If you wish to discuss this sort of thing further, I cordially invite you to the Usenet newsgroup, talk.origins. For more information about evolution than you can shake a stick at, try www.talkorigins.org.
Magilla, I may have a limited view of evolution. However, I studied world religions extensively in a formal setting. I do not think I am forcing anyone into any dilemmas concerning this argument. As a matter of fact, I try not to force anthing on anyone. I definetly Would not expess to anyone that the creation theory was right. I also would not express to anyone that the evolution theory is correct. I do become annoyed when people feel they do know the answer to the question. I am not qualified to answer the question as you or anyone else is not in my opinion. However, I do disagree concerning mainstream religions such as catholicism and protestants. I think my understanding of your statement was that these two major religions in America believe in evolution as the correct view of the world as we know it.
As you probably know, the "christians" believe the world was created in seven days by God. Thus, if they believe in evolution they must be having a hard time instilling this into their brains. It appears there would have to be some kind of enternal fight within their belief systems. I do not believe anthing is black or white; for lack of better words. I feel everyone should have their on beliefs and should not infringe them on others when it comes to religion. So, are you sure the belief in evolution, as an absolute truth is not a form of a lack of belief in a omnipotent being?


magilla  Friday Jan 7 05:04 PM

Brown Thrasher,

I am afraid I have to point out that you are indeed creating a false dilemma, in that you would have people choose between Christianity and evolution, when the choice is totally unecessary. You also seem to be presenting a logical fallacy known as "No True Scotsman". If you aren't familiar with it, it runs something like this:

Angus: Laddie, what are ye doin'? No Scotsman puts cream in his porridge!
Ian: But Angus, there's Uncle William, and he's putting cream in HIS porridge!
Angus: Ladde, no TRUE Scotsman puts cream in his porridge!

Your statement that "Christians" believe in a 7-day creation smacks of this. In fact, the vast majority of the world's christians accept that Genesis is an allegory, rather than historical fact. (I won't even go into the fact that Genesis contains two contradictory creation stories.) Evolution is *not* an absolute truth- not the way you mean it. It is a real, natural process that has been studied, observed, documented, and recreated in controlled laboratory settings. The truth is that populations evolve- there cannot be argument there. The "theory" of evolution that causes all the problem is common descent- but bear in mind that all the problems are political problems, and there is no controversy in the scientific community when it comes to evolution (I feel safe saying that, since I am a biologist). As to "knowing the answer to the question"--well, scientists, generally don't deal in that kind of absolute. We collect and evaluate data, and parse out what constitutes valid evidence and what doesn't. I am sorry if this doesn't fit with your worldview, but all the evidence is on the side of evolution, and none on the part of science. In fact, large parts of Genesis (like the Noachian Deluge) have been conclusively disproven, by multiple fields.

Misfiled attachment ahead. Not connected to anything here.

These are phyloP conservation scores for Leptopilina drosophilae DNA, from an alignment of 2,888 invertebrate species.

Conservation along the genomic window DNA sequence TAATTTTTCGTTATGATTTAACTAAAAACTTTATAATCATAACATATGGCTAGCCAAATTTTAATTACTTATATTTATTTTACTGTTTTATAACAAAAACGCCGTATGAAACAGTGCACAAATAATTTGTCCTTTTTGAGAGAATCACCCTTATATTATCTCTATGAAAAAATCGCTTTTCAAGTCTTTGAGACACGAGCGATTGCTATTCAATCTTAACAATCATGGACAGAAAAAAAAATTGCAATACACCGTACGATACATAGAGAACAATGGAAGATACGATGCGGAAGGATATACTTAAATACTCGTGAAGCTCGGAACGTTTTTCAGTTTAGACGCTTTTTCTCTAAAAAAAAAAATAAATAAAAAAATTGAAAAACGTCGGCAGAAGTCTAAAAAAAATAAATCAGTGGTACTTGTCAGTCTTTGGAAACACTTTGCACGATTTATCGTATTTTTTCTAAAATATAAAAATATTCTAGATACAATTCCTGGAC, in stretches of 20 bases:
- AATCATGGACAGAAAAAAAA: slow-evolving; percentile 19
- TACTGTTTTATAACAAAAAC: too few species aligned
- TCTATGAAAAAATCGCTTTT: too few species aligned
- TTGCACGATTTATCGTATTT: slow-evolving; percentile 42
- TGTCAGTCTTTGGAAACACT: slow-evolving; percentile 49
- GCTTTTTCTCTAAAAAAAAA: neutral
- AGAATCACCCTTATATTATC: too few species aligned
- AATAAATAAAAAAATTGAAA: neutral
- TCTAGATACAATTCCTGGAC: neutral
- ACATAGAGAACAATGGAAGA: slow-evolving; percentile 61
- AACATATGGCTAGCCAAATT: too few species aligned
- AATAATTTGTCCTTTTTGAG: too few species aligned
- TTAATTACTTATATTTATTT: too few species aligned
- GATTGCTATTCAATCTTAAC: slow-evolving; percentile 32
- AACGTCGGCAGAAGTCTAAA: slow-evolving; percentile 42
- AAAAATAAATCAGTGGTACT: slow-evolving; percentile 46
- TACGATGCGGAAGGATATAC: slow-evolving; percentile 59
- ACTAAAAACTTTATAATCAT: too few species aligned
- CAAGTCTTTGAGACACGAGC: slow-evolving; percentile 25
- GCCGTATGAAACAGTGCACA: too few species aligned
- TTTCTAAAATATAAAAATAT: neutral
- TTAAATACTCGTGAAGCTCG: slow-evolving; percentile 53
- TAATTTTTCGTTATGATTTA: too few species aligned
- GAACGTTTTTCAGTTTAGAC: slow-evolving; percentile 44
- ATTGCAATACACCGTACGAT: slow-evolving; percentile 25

But religion is not the province of science. Biology in general, and evolutionary biology in particular, poses some problems for some peoples' religious beliefs, but most people in the world seem to reconcile the two just fine. Most people don't believe in a trickster God- one who would plant false evidence of evolution all over the planet, in an attempt to fool us. I would suggest you look up Kenneth Miller on the web- he's a biology professor at Brown University who has written exhaustively on the topic. I think you'd find his thinking interesting.



Griff  Friday Jan 7 05:16 PM

Well put, magilla.



Undertoad  Friday Jan 7 05:50 PM

Quote:
Most people don't believe in a trickster God- one who would plant false evidence of evolution all over the planet, in an attempt to fool us.
Wait, what if God exists... and he's a dick?


Brown Thrasher  Friday Jan 7 06:30 PM

Quote:
Originally Posted by magilla
Brown Thrasher,

I am afraid I have to point out that you are indeed creating a false dilemma, in that you would have people choose between Christianity and evolution, when the choice is totally unecessary. You also seem to be presenting a logical fallacy known as "No True Scotsman". If you aren't familiar with it, it runs something like this:

Angus: Laddie, what are ye doin'? No Scotsman puts cream in his porridge!
Ian: But Angus, there's Uncle William, and he's putting cream in HIS porridge!
Angus: Ladde, no TRUE Scotsman puts cream in his porridge!

Your statement that "Christians" believe in a 7-day creation smacks of this. In fact, the vast majority of the world's christians accept that Genesis is an allegory, rather than historical fact. (I won't even go into the fact that Genesis contains two contradictory creation stories.) Evolution is *not* an absolute truth- not the way you mean it. It is a real, natural process that has been studied, observed, documented, and recreated in controlled laboratory settings. The truth is that populations evolve- there cannot be argument there. The "theory" of evolution that causes all the problem is common descent- but bear in mind that all the problems are political problems, and there is no controversy in the scientific community when it comes to evolution (I feel safe saying that, since I am a biologist). As to "knowing the answer to the question"--well, scientists, generally don't deal in that kind of absolute. We collect and evaluate data, and parse out what constitutes valid evidence and what doesn't. I am sorry if this doesn't fit with your worldview, but all the evidence is on the side of evolution, and none on the part of science. In fact, large parts of Genesis (like the Noachian Deluge) have been conclusively disproven, by multiple fields.